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The Artist Inspires Remembrance of the Silent Film Era

Image from Birth of a Nation from Wiki Commons

While some may balk at the idea of watching a film without sound these days, hopefully sustained momentum behind the Oscar contender, The Artist, will spark a renewed public interest in recognizing the largely forgotten impact of silent film classics.

As mentioned in the genre page, what makes film an ever-evolving art form is the fact  that the technology is constantly changing.  While silent films dominated the first few years of the film industry, once sound was introduced, there was no returning to the wordless narrative.   When looking back on great film classics, people often mention films like The Godfather, Gone with the Wind, or Casablanca.  Few people ever mention any silent films.  An example  of a few of the  silent film classics that also deserve a mention on that same list:

D.W. Griffith’s racist and controversial Birth of a Nation may possibly be the the most difficult film for someone to ever watch.  Yet as Roger Ebert notes in his essay on the film, Griffith was responsible for technical feats such as  “cross-cutting to follow parallel lines of action” and “cutting between wide (or “establishing”) shots and various medium shots, closeups, and inserts of details.”

Fritz Lang’s Metropolis is a German Expressionist look at at dystopian future regarding the impact of capitalism on the lower classes.  The film has a complicated plot, but its special effects and set designs are astounding and revolutionary.  It’s possibly one of the most visual movies ever made.

Cecil B. DeMille’s The Cheat made bold and controversial claims on female vanity and Asian male sexuality for a film released in 1915, and it also paved the way for the first Asian American film star, Sessue Hayakawa.  This daring movie may also be one of the first to broach the issue of interracial relationships.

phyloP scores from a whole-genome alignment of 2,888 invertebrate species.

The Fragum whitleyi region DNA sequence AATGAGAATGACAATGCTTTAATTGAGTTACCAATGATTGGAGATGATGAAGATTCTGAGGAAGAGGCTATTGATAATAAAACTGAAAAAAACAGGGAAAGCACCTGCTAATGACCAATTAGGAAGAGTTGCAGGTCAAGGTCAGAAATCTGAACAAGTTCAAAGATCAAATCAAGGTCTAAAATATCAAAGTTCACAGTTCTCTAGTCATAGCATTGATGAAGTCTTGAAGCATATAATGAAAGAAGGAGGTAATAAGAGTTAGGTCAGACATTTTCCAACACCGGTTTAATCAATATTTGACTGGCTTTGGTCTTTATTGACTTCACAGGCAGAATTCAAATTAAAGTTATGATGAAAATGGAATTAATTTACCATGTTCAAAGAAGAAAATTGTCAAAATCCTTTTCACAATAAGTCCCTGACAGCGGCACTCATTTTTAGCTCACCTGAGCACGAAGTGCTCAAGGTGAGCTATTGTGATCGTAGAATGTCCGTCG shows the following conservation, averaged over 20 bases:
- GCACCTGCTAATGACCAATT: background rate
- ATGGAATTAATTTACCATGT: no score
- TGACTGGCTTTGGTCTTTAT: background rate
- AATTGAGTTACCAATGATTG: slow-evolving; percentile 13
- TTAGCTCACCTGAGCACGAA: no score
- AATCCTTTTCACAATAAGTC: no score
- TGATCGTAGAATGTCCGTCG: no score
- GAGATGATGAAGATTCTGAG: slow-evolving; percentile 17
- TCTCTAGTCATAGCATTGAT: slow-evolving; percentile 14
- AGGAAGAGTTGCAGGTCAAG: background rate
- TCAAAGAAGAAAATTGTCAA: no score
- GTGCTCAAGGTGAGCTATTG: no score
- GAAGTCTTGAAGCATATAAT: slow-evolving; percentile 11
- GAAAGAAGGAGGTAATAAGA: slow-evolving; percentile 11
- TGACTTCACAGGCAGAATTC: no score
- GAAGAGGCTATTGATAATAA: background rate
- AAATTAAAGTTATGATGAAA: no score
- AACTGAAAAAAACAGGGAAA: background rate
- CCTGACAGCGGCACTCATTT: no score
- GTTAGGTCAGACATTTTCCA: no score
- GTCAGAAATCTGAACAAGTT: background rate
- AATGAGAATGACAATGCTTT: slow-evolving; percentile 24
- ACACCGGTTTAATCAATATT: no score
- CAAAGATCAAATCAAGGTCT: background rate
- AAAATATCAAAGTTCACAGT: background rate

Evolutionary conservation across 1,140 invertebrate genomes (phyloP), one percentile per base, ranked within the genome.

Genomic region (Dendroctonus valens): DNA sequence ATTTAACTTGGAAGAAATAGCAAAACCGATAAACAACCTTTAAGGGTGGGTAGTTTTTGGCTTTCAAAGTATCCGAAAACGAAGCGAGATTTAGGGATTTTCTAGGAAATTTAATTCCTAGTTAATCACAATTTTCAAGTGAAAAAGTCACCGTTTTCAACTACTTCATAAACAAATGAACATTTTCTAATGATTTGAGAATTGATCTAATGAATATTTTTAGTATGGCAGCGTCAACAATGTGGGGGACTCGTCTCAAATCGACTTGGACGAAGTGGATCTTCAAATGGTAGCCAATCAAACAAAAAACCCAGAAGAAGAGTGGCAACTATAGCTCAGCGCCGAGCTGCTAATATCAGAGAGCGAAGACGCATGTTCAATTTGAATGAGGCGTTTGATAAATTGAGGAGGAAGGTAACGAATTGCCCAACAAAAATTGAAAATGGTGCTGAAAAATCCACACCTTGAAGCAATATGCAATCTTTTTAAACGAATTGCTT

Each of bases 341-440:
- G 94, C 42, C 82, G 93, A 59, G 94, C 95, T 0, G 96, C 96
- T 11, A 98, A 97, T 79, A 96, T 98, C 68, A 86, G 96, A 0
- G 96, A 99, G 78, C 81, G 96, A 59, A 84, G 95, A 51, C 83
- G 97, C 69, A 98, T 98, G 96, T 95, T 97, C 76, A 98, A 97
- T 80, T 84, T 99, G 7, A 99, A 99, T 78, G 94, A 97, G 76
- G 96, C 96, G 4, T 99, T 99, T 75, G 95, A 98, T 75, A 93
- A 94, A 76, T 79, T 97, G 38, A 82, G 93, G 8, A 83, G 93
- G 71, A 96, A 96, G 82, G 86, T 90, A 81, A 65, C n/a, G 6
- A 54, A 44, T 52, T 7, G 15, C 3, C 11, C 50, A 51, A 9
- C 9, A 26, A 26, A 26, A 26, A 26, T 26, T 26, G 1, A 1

The average moviegoer is unlikely to ever see these films due to a lack of both accessibility and education.  At the same time, there are ways to appreciate this forgotten art form.  Here are a few resources that might help:

The San Francisco Silent Film Festival is the largest silent film festival in the country, and it takes place every July at the Castro Theatre.  Not only does the festival feature silent films on a large movie screen, they also make an effort to feature well known classics to international work from China, India, Mexico, Brazil, Japan, Italy, France, and Russia.

The Silent Clown Series, which began in 1997, is a regularly scheduled film showcase of silent film comedy classics which include stars like Buster Keaton and Charlie Chaplin.  The screenings are on every Saturday afternoon and are programmed by Bruce Lawton with musical accompaniment by Ben Model.  They take place at Bruno Walter Auditorium, located in the Library for the Performing Arts.

The Niles Essanay Silent Film Museum  in Fremont, California showcases silent film screenings every Saturday night. Upcoming screenings include a Comedy Shorts Night, The Heart o’ Hills, The Man Beyond 1922, and The Iron Mask.

The Silent Film Society of Chicago, formed in 1988, supports the preservation and recognition of silent films.  They have ongoing screenings, a youth educational program and a summer festival.

Cinecon Classic Film Festival in Hollywood is a five day festival that screens silent and early sound films at the Lloyd E. Rigler Theatre.  They also hold Memorabilia show, Film Book Fair and celebrity Career Achievement Awards Banquet at the nearby Renaissance Hollywood Hotel.

Both the Museum of the Moving Image and the Museum of Modern Art In New York have screenings and discussions that often revolve around silent film classics. For cinephiles and film historians, MoMA also has one of the largest film archives around.

Hopefully with the continued press for The Artist, people will become motivated to remember our film history and recognize these groundbreaking classics.